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Canada lynx’s historic range points to a promising future

A new study led by Washington State University (WSU) has projected a promising future for the Canada lynx within the United States, which could potentially extend its habitat into regions previously thought to be unsuitable due to climate change. 

The scientists used a sophisticated model, validated by historical records, to predict the lynx’s past and future distributions. 

Canada lynx habitat range

The model indicates that as early as 1900, the lynx occupied a significantly larger range within the United States than the confined northern areas they are currently known to inhabit. 

The study suggests potential future habitats in Utah, central Idaho, and the Yellowstone National Park area, despite the ongoing threat of climate change.

“History matters even for wildlife. As part of the criteria for species recovery, we have to understand their historic distribution. Otherwise, how can we help recover a species, if we don’t know what we’re recovering to?” said lead author Dan Thornton, a wildlife ecologist WSU. 

Having a more precise picture of a species’ past can also help avoid an effect known as “shifting baseline syndrome” –  a gradual change in what scientists accept as normal for the environment, or in this case, a species’ habitat.

Mapping out the lynx’s past range 

By projecting back to 1900 and forward to 2050 and 2070, the researchers analyzed climatic and land use data to map out the lynx’s potential historic and future ranges

This projection was validated by analyzing records from museums and accounts from hunters and trappers, revealing a wider historic range of the lynx across various U.S. regions, thus contradicting previous assumptions that the species was confined to its current range.

Optimistic future for the lynx 

These findings point to a more optimistic future for the lynx, identifying regions unaffected by current climate projections as potential habitats. These areas, which fall within the lynx’s historically occupied territories, offer a beacon of hope for the species’ expansion and conservation. 

However, further research is needed to ascertain the viability of these regions in supporting lynx populations amidst changing climate conditions.

Historic ranges of other species 

Thornton notes the complexity of estimating historical ranges due to limited past data on species distributions. He advocates for innovative approaches to tackle this challenge. 

“Thinking about historic range is really important. It’s also quite difficult because we often have limited data on where species were in the past. But there are potential ways to go about addressing that, and we wanted to provide one possible approach in this paper.”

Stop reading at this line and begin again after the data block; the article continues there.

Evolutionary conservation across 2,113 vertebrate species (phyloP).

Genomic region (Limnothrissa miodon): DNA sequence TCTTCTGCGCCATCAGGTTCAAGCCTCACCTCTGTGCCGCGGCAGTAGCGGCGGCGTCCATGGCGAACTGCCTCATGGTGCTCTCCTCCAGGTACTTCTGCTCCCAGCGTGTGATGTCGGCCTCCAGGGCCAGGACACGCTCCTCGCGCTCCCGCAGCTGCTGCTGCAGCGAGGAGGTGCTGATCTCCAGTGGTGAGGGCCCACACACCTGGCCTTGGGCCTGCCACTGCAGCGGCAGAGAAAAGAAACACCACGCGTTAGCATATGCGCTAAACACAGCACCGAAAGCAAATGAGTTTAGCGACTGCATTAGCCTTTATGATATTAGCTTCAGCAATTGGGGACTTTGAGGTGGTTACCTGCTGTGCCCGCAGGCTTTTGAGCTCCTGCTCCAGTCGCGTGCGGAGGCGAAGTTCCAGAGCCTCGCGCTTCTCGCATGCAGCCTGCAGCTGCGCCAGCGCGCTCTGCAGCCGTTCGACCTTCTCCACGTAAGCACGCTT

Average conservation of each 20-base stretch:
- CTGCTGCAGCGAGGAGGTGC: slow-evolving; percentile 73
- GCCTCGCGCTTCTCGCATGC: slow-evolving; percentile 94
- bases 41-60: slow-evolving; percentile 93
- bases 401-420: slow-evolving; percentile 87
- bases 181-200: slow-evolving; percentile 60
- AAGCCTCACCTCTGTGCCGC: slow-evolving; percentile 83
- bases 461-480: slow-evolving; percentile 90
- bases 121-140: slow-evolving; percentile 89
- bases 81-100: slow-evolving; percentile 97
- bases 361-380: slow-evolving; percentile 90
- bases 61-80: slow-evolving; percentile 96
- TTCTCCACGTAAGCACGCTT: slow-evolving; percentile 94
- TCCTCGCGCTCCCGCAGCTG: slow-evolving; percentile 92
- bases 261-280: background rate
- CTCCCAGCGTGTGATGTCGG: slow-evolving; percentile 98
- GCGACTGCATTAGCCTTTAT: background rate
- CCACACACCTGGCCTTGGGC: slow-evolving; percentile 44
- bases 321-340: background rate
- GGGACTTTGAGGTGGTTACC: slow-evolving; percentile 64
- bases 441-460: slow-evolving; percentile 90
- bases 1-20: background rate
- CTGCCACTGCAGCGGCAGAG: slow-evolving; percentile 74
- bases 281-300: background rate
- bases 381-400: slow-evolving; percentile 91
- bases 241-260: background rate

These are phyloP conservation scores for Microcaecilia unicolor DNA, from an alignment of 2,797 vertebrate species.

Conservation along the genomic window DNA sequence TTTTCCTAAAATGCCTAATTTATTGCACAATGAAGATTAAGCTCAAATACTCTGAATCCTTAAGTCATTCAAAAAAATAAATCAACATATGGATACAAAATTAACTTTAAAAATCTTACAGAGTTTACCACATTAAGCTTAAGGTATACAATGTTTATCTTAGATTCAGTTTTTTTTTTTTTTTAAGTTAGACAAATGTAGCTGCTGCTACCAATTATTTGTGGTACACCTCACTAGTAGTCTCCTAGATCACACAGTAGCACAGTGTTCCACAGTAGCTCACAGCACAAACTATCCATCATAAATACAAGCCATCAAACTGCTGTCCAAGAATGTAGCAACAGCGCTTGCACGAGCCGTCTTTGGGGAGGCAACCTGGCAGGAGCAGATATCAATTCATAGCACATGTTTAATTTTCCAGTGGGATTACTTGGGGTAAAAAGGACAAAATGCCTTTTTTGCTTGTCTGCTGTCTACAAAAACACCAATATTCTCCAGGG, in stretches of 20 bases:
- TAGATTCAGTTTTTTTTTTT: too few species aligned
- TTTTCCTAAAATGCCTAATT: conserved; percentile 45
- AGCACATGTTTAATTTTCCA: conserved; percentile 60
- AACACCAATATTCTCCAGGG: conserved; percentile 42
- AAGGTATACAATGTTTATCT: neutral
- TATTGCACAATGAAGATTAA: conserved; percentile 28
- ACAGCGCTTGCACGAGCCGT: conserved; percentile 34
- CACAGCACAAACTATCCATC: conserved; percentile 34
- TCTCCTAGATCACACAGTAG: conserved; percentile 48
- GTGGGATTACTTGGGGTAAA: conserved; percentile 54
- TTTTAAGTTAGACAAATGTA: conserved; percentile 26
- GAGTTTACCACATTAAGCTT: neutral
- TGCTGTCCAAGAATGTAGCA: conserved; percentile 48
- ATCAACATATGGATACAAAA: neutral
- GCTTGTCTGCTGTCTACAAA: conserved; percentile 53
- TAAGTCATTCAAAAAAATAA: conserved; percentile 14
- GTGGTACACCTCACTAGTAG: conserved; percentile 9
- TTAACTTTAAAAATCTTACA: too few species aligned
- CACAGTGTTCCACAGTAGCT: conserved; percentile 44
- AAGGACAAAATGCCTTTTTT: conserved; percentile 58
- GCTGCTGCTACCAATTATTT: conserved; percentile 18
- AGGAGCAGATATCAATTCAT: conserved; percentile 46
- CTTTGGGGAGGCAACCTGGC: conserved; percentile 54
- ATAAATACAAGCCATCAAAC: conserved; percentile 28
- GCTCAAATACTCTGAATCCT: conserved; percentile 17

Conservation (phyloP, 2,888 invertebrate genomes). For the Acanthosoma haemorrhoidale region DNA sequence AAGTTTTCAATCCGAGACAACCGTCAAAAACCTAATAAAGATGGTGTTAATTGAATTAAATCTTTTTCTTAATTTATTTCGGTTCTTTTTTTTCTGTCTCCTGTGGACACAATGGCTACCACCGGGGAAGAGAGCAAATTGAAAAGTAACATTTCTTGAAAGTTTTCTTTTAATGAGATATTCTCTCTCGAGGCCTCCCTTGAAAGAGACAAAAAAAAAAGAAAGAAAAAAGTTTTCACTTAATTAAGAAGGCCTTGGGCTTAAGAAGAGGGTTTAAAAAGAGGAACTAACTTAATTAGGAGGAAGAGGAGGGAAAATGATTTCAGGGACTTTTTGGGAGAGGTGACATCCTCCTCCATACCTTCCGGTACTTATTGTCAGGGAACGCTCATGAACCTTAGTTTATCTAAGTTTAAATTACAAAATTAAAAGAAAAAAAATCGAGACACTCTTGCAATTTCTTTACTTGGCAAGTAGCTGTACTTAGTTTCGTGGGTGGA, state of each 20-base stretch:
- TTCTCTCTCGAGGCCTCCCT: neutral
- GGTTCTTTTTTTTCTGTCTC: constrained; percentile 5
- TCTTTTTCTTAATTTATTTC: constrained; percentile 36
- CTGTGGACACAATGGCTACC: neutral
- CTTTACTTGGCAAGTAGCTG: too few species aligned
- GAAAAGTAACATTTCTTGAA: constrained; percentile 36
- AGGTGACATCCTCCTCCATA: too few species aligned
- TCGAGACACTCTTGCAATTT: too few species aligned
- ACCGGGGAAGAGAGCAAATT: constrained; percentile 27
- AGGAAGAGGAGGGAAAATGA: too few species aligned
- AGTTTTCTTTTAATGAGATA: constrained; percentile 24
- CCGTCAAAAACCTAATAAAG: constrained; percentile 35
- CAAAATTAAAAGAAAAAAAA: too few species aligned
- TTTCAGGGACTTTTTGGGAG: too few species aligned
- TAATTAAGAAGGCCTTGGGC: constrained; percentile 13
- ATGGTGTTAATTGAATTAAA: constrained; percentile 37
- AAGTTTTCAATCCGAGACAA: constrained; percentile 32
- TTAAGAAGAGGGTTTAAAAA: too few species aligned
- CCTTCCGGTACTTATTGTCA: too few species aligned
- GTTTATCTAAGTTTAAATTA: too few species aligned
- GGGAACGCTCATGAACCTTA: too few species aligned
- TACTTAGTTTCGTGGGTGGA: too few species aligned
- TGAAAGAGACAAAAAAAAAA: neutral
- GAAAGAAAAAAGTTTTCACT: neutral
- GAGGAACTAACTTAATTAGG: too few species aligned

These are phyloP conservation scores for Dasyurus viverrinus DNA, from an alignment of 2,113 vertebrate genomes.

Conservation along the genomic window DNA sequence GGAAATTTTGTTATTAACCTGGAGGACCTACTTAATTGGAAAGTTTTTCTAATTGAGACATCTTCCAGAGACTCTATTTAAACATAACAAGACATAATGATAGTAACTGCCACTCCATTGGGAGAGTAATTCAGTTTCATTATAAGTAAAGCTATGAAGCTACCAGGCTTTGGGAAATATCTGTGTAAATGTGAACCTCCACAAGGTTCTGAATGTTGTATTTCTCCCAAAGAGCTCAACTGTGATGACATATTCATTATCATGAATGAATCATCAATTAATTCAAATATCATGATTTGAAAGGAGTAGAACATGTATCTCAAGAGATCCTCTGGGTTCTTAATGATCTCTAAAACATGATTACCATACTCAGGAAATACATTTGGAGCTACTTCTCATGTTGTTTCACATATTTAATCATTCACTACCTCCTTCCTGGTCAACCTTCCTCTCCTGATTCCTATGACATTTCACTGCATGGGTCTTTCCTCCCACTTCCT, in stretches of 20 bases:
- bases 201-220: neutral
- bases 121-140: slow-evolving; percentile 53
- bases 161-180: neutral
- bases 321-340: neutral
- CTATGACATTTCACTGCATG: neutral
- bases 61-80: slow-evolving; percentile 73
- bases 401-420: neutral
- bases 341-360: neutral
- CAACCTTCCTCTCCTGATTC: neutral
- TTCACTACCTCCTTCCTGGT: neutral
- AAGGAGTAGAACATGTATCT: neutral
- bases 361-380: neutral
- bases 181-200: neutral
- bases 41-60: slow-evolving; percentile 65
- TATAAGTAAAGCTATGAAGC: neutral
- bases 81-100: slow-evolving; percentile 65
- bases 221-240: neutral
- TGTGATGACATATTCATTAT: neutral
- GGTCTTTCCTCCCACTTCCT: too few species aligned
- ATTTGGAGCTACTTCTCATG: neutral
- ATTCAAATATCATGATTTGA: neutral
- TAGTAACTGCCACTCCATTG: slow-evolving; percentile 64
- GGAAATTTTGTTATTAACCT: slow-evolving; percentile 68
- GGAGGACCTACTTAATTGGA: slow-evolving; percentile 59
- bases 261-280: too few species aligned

This novel methodology not only sheds light on the Canada lynx’s resilience and adaptability but also serves as a model for assessing the historic ranges of other species. By integrating historical records with modern scientific modeling, researchers can offer more informed strategies for the conservation of lynx and other threatened species, aiming for a future where wildlife thrives across expanded and restored habitats.

More about the Canada lynx

The Canada lynx, a medium-sized wildcat native to North America, is known for its distinct physical characteristics and habitat preferences. 


This elusive feline boasts a silvery-brown coat, tufted ears, and large, padded paws that act as natural snowshoes, enabling it to navigate the deep snow of its boreal forest habitat. 


The lynx’s diet is heavily reliant on snowshoe hares, with the abundance of this prey significantly influencing the lynx’s population cycles and distribution.


The Canada lynx’s thick fur and long legs are adaptations to its cold environment, stretching across Canada and into parts of the northern United States. Despite its wide range, the lynx is seldom seen by humans due to its solitary and secretive nature. It primarily hunts at night, relying on its acute hearing and eyesight to detect prey.


Reproduction occurs once a year, with litters of one to four kittens born in the spring. These kittens depend on their mother for food and protection for their first year, learning hunting skills that are crucial for their survival in the wild.


The conservation status of the Canada lynx varies regionally, with some populations considered stable and others at risk due to habitat loss, climate change, and human activities. Efforts to preserve its habitat are critical for the lynx’s future, highlighting the importance of understanding and mitigating the impacts of human encroachment on wildlife ecosystems.

The study is published in the journal Biological Conservation.


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